23 Actionable Link Building Tactics [B2B SEO Essentials]

Link building is an essential part of SEO success and it’s one of the trickiest things to get right. There are tons of tactics and strategies out there, but based on my 8+ years of experience in growing startups through SEO and content marketing, I’ve learned that the tactics that seem to work well keep changing all the time. It’s generally not worth it to go after the latest quick hacks that fall into the “grey or black hat SEO” category and focusing on providing value is the only long-term link building strategy that you can count on.

So, even though I expect the effectiveness of these link building strategies and tactics to change in time, I’m hoping that you’ll find some inspiration and practical tips from it.

NB: In this article, I’m evaluating the tactics and giving my very subjective 10-star rating to each one. This is solely based on my own experience working with B2B SaaS companies in very specific industries (and many of them have been bootstrapped companies), so take it with a grain of salt when deciding what to try out and what to ignore.


1.Visual Assets in Blog Posts (Data, Ideas, Concepts) 
2. Comics, Memes & Other Fun Viral Content
3. Link-Worthy Listicles
4. Original Research & New Data
5. In-Depth Pillar Pages
6. Using HARO as a Source
7. Using HARO as a Journalist
8. Guest Blogging
9. Relationship-Based Link Exchange
10. Broken Link Building
11. Expert Round-Up Articles
12. Offer a Scholarship
13. Wikipedia Links
14. Producthunt, Betalist & Other Startup Discovery & Software Review Sites
15. Going After Uncredited Brand Mentions
16. Skyscraper Technique
17. Shareable Infographics & Maps
18. Answer Questions in Quora, Reddit, etc
19. Linkable Assets & Mini-Tools
20. Get Interviewed on Podcasts
21. Business Directory Websites
22. Resource Page Link Building
23. Reverse Image Search Outreach
FAQ


1.Visual Assets in Blog Posts (Data, Ideas, Concepts)

Simple visual assets that summarize data, ideas, or concepts in a really valuable way can generate amazing organic backlinks with relatively low effort. If your content has some interesting facts, statistics, models, methodology – take a bit of extra time, fire up Canva and create some link-worthy graphs. People love to link to stuff that makes something complicated look easy.

Example:

Here’s my own humble attempt to gain backlinks through this simple visual step-by-step guide explaining the best bang-for-buck organic link building tactic.

Feel free to share this graph in your channels and make sure you link it back to this blog post. Thanks!
Feel free to share this graph in your channels and make sure you link it back to this blog post. Thanks!

Step-by-step guide:

  1. find a popular older post from your blog that consistently gets some organic traffic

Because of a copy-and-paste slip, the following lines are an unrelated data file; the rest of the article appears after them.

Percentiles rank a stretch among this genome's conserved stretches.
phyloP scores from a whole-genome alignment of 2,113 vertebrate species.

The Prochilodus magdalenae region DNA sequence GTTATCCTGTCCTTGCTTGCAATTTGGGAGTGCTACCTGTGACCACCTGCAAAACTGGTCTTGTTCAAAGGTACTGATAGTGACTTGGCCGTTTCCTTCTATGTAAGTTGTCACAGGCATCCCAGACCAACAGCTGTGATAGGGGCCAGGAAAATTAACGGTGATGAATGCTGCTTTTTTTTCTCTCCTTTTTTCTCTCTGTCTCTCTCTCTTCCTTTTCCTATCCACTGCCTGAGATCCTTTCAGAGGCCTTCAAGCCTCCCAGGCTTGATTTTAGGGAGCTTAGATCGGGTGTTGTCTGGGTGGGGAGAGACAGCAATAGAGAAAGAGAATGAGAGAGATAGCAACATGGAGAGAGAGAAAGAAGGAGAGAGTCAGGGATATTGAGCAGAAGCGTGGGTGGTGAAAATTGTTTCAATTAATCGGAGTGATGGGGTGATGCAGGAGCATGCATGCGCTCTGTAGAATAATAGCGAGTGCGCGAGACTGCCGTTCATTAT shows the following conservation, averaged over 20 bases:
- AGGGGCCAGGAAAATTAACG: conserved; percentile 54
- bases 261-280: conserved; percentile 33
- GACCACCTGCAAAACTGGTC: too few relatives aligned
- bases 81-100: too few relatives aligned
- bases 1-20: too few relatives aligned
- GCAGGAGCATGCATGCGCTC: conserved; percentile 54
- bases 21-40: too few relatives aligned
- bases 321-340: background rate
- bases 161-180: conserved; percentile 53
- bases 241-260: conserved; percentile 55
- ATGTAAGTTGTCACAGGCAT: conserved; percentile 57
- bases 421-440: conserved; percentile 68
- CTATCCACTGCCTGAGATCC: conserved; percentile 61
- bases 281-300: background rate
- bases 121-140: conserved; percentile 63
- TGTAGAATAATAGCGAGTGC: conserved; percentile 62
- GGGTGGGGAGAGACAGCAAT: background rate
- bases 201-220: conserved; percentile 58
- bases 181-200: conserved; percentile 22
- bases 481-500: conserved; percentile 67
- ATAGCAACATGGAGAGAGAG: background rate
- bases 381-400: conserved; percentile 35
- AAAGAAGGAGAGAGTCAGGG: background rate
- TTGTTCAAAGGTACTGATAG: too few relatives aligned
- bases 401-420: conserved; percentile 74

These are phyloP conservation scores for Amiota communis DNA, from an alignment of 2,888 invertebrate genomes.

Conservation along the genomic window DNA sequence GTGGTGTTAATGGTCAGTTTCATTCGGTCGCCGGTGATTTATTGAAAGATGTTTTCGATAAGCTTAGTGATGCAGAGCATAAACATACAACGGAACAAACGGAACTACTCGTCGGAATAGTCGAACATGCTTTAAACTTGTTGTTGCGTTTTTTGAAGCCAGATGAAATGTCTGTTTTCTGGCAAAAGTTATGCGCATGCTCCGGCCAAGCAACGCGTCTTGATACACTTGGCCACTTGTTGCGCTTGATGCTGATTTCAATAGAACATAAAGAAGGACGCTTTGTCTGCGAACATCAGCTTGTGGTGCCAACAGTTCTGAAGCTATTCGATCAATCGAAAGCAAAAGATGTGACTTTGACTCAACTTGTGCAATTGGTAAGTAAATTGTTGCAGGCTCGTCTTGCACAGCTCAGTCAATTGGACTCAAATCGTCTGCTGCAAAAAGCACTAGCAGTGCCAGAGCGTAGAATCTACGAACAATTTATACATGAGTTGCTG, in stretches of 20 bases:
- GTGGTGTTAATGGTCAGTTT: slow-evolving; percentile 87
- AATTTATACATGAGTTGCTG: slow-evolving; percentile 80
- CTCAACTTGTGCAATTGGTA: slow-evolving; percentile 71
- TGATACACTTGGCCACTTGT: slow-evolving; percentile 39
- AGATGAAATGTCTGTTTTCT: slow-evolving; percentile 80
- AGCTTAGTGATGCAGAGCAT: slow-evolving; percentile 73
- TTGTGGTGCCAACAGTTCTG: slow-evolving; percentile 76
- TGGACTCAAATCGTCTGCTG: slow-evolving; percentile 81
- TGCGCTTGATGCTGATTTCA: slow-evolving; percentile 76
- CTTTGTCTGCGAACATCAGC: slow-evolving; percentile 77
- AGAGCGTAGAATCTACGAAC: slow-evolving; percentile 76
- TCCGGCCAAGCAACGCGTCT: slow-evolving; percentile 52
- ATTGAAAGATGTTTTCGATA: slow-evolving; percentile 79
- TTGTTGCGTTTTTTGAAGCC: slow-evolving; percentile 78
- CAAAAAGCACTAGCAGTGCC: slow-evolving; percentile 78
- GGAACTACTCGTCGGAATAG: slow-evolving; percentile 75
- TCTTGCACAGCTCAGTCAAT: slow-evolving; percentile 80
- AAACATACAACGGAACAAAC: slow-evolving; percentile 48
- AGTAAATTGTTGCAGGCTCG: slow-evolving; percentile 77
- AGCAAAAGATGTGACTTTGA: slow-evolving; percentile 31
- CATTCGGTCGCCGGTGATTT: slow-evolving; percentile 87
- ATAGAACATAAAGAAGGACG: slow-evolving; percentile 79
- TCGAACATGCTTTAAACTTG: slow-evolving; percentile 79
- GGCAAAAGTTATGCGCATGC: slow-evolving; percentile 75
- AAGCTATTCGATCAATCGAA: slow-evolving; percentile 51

2. pick a key concept, idea, methodology from that content that would benefit from a visual summary
  3. sign up for Canva (the free account should be enough), pick a template that works for you, and create that visual asset that would complement the blog content
  4. put the new visual in the blog post and re-promote the whole blog post and just the visual in social media to gain some exposure
  5. fingers-crossed that someone uses it in their content and gives you a backlink and that it starts ranking organically in Google’s image search results

Is it worth the time and resources?:

  • 10/10 – it’s worth making this approach a part of your content creation process with all the new posts that you publish, it doesn’t take that much time but could offer a lot of value to your text-based content + gain organic backlinks
  • free – if you use only free tools and promote it to your existing audience (e-mails, social media, etc)
  • time commitment – it’s not a one-time tactic but rather something you should do all the time to get results

2. Comics, Memes & Other Fun Viral Content

If you have someone with the funny-bone employed in-house, then this is definitely a tactic to try out. Pick a very specific target audience and create something funny for them that would have the potential to go viral.

There’s no faking it though. If you’re not able to produce something that’s actually funny and resonates with your target audience, it simply won’t work at all.

Example – Toggl Comics

This is not really a “low effort” tactic, but it worked amazingly for Toggl. I had the pleasure to work with the legendary, multi-talented Mart Virkus who created comics in his spare time. We tried it out for Toggl’s audience as well and it worked great – this tactic generated tons of valuable backlinks and referral traffic. Here’s one (and by linking it here I’m generating another backlink for them – see, that’s exactly why this strategy works):

What-kind-of-people-work-at-tech-companies-toggl-blog.png

Step-by-step guide:

  1. find an in-house person with a great sense of humor (maybe it’s even possible to outsource this funny person?)
  2. pick a very narrow target group to focus on (PHP developers, 1st-year lawyers, etc)
  3. brainstorm some jokes about this target group – the riskier the better
  4. pick some of the best jokes and figure out what content type fits them – a comic, a meme, a short video, graph, landing page, etc
  5. create the content (this part you can usually also outsource from Upwork or Fiverr)
  6. publish it on your domain; for example, in your blog
  7. share the link in the specific forums and groups where this target group is active (subreddits, Hacker News, Facebook groups, Slack groups)